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Who are the perpetrators in the Kızıltepe JİTEM case?


In the hearing held in Ankara on 3 March 2015 of the courtcase involving the murders committed by unknown perpetrators and enforced disappearances that took place in the Kızıltepe District of Mardin Province in the 1990s, which is known as the Kızıltepe JİTEM [Gendarmerie Intelligence and Anti-Terror Unit] case, the court halted the case on the grounds that permission had to be obtained from the Supreme Board of Judges and Prosecutors (HSYK) to try high-ranking military commanders. 9 suspects – 4 military personnel and 5 village guards – are on trial at the Kızıltepe JİTEM case.


The problem of obtaining “permission” in trials

The Ankara 5th High Criminal Court ruled that permission had to be obtained from the Supreme Board of Judges and Prosecutors (HSYK) to try retired colonel Hasan Atilla Uğur and the Diyarbakır Provincial Gendarmerie Commander of the period, Colonel Eşref Hatipoğlu, because of their position/duty. The trial was halted until permission is obtained.

The Law of Criminal Procedure (Article 161, Clause 5) states that in crimes they commit in fulfilling their duties, the highest ranking security chiefs of a province (such as police chiefs or high-ranking military officials) are subject to the same trial procedures judges are subject to due to their duty. In other words, permission from the HSYK determines whether security chiefs are to be tried for crimes they have committed in connection with their duties – as is the case with judges.

On the other hand, Clause 8 of the same article of law states that the ‘organized crime’ that is also the subject of the Kızıltepe JİTEM case, and crimes subject to Article 10 of the TMK, shall be directly investigated, without requiring permission, even if they are committed on duty, or due to duty. In addition to this, in its verdict issued on 29 January 2015 in the Lice Massacre Case, the HSYK reversed a similar judgment by the court for the halting of the case, and in cases referring to the related crimes, stated, “a verdict of halting or abatement of the case cannot be given regarding the necessity of permission or decision for investigation”.

In our opinion, the initiative the panel of judges has taken for the seeking of permission is incorrect in view of the relevant articles of law and the HSYK’s previous decision.

Besides, the bill of indictment in the Kızıltepe Case has been prepared, and the court has accepted it. Now, under such circumstances, the permission sought must be retroactive. In other words, the panel of judges has not used available data [findings] for the continuation of the Kızıltepe Case, and despite this, has sought permission. This instance exposes not only the administrative but also the judiciary difficulties in Turkey in trying state officials who have committed a crime.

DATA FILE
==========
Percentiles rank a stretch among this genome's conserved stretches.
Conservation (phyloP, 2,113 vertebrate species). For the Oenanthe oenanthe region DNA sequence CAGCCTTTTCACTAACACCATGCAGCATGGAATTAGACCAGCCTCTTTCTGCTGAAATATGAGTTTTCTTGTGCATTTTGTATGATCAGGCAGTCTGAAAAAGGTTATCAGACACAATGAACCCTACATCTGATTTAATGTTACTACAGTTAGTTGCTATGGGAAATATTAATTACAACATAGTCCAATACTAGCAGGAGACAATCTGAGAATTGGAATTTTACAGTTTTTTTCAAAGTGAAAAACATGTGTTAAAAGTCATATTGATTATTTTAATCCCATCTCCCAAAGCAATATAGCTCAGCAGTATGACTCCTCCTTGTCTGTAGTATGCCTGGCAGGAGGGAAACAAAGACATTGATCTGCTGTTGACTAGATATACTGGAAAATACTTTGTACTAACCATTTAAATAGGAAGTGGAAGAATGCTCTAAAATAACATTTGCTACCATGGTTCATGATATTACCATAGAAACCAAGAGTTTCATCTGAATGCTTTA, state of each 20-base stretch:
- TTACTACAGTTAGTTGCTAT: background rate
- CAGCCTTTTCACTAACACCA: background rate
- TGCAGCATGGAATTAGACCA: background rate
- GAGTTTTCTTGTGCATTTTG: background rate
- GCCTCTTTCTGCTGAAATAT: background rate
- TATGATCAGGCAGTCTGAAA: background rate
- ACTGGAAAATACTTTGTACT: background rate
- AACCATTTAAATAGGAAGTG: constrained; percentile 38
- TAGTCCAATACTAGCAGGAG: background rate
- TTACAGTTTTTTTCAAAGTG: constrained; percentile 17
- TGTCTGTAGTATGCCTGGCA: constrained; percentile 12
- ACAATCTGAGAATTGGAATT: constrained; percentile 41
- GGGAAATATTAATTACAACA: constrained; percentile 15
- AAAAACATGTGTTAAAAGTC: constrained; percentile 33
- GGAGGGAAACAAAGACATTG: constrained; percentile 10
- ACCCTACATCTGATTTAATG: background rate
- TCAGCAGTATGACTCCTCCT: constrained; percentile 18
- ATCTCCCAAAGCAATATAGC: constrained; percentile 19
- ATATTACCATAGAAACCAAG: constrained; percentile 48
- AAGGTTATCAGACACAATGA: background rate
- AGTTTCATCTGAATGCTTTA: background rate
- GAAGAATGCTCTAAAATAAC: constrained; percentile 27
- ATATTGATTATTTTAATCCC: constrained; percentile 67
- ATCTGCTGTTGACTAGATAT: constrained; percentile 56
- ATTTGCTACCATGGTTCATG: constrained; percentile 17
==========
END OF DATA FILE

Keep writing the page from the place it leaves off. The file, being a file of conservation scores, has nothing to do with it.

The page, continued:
Indictment and suspects

The bill of indictment states that the suspect military personnel established a team called “Bıçak Timi” [“The Knife Team”] affiliated with JİTEM and composed of village guards and confessors, and that this team committed murders, executed individuals they detained, and destroyed their remains.

The military personnel who are suspects in the case include retired Colonel Hasan Atilla Uğur, who remained under arrest for a period of time in the Ergenekon case, the Diyarbakır Provincial Gendarmerie Commander of the period, Colonel Eşref Hatipoğlu, Gendarmerie Commando Company Commander Ahmet Boncuk, and Sergeant Major Ünal Alkan.

These four military personnel are alleged to be the directors in Mardin and Diyarbakır of the Gendarmerie Intelligence and Anti-Terror Unit (JİTEM). The village guards alleged to be members of the “Bıçak Timi” [“The Knife Team”] are Abdurrahman KurgaMehmet Emin KurgaRamazan ÇetinMehmet Salih Kılınçaslan and İsmet Kandemir.


Who are Hasan Atilla Uğur and Eşref Hatipoğlu?

The Enforced Disappearances Database prepared by the Centre for Truth, Justice and Memory contains 5 cases of enforced disappearances naming as suspects these two high-ranking military officials for whom permission for trial has been sought. These 5 cases on our database feature accounts of how 11 individuals were forcibly disappeared. You can access on the enforced disappearance cases which name Hasan Atilla Uğur and Eşref Hatipoğlu as suspects by clicking on the case titles below: